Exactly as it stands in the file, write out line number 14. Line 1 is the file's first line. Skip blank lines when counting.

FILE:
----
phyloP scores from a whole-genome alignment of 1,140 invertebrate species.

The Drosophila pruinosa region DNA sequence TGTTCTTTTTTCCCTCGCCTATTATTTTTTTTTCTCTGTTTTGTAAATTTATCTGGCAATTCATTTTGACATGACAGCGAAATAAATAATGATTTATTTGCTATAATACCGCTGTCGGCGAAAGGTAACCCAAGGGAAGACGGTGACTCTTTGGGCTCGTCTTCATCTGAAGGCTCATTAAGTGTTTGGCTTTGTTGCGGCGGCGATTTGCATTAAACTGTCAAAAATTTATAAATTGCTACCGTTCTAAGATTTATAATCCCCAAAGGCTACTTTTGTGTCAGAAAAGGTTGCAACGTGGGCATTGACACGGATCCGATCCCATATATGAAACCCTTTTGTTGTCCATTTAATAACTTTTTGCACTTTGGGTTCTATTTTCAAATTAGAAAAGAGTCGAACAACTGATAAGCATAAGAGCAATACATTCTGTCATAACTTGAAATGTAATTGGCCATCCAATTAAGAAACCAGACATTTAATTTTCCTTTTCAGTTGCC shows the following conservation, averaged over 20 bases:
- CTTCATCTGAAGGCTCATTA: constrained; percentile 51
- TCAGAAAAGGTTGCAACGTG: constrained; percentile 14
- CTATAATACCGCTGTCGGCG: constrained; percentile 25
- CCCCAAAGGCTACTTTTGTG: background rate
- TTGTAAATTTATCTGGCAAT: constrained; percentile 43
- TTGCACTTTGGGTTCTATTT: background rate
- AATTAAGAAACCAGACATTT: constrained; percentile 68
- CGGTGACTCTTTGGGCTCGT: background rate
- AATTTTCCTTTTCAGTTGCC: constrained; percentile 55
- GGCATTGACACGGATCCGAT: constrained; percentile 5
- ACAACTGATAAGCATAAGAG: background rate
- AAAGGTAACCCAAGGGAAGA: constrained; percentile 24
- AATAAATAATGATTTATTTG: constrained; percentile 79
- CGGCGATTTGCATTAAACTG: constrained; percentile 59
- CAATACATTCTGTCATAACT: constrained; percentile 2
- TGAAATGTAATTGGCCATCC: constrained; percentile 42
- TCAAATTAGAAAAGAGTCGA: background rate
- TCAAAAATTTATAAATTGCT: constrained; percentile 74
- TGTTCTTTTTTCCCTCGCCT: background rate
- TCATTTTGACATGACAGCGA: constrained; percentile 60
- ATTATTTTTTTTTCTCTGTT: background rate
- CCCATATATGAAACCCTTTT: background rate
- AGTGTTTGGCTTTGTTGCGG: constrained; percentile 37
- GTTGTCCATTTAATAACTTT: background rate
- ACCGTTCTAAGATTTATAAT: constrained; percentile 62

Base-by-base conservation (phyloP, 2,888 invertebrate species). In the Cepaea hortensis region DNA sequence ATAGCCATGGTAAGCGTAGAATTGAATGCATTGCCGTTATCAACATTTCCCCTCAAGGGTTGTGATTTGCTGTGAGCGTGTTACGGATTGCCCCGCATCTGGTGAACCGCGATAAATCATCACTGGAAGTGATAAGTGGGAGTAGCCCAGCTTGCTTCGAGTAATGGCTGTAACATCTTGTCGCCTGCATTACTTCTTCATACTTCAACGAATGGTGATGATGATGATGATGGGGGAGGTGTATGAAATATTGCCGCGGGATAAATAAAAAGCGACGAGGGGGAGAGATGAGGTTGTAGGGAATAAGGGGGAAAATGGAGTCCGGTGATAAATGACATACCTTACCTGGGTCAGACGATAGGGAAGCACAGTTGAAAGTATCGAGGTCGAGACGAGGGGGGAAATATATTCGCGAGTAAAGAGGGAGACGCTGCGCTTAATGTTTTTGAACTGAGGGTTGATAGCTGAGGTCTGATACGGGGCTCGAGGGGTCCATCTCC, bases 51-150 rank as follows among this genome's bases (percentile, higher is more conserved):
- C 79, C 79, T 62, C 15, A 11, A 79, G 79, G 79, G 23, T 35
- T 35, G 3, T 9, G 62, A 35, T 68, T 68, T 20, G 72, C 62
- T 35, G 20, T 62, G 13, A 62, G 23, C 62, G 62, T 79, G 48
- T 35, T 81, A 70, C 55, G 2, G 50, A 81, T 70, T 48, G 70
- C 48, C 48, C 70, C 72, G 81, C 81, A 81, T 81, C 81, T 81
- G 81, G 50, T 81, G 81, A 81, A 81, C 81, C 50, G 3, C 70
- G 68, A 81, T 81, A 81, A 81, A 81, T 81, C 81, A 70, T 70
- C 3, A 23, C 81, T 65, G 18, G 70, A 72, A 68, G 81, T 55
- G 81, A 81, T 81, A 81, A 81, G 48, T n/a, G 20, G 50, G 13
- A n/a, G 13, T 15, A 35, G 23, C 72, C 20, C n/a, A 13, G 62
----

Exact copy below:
- AAAGGTAACCCAAGGGAAGA: constrained; percentile 24